Leveraging a state-of-the-art, purpose-built scientific facility focusing on cancer research, David utilizes quantitative mass spectrometry to identify protein biomarkers as predictors of disease status and response to therapy.
After a PhD and postdoctoral work in pharmacology and toxicology, David shifted the focus of his research to cancer prevention. David established the quantitative mass spectrometry facility in the John van Geest Cancer Research Centre in 2013-2014, ensuring it was well equipped with state-of-the-art technologies to meet the challenge of modern day cancer research.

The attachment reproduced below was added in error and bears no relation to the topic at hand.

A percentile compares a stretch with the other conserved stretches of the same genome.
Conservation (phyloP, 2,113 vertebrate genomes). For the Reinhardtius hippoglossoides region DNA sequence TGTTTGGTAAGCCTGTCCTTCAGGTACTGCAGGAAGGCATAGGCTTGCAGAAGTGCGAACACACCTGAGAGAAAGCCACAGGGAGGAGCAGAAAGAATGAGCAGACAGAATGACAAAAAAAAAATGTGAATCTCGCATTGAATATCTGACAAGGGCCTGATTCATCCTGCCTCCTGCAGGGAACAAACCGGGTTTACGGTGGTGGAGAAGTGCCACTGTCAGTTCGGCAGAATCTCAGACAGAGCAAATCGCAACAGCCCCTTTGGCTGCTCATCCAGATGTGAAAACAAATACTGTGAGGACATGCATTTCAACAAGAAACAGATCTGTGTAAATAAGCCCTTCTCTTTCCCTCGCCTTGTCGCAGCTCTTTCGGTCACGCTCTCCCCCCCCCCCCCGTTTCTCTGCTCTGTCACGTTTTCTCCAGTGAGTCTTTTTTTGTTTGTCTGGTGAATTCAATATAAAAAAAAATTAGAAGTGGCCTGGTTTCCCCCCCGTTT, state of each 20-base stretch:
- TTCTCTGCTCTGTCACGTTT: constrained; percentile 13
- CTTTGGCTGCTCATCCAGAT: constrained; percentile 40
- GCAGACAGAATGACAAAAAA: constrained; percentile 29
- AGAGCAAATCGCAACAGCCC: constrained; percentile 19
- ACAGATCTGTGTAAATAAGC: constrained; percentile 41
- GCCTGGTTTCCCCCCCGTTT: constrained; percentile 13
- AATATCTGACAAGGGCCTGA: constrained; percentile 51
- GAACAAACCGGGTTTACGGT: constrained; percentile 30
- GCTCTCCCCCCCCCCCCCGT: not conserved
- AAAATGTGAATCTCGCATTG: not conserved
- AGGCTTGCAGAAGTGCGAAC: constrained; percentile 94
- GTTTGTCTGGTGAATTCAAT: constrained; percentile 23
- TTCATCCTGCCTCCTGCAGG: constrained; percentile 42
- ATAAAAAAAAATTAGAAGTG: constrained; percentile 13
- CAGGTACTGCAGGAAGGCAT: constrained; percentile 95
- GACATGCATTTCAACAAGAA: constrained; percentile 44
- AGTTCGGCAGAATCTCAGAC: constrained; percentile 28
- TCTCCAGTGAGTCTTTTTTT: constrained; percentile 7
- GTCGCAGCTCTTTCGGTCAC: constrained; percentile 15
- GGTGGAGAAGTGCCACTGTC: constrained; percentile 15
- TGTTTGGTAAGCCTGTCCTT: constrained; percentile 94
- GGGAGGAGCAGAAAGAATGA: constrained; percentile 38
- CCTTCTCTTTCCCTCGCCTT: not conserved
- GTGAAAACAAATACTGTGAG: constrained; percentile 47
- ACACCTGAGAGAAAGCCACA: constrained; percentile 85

His current research is directed toward biomarker discovery utilizing biological mass spectrometry to identify protein biomarkers as predictors of disease status and evidence of response to therapy. Primary research areas are prostate cancer, breast cancer, though the techniques can be applied across many conditions. The Research Centre at NTU University (NTU) has active programs of work in the area of head and neck cancer, acute myeloid leukemia, chronic kidney disease and amyotrophic lateral sclerosis among others.
“The John van Geest Cancer Research Centre is a purpose-built scientific facility focusing on cancer research into diagnosis, prognosis and treatment. We aim to save lives and speed recovery by improving the early diagnosis and treatment of cancer, working globally to ensure the benefit is delivered to patients with cancer and to the broader society.”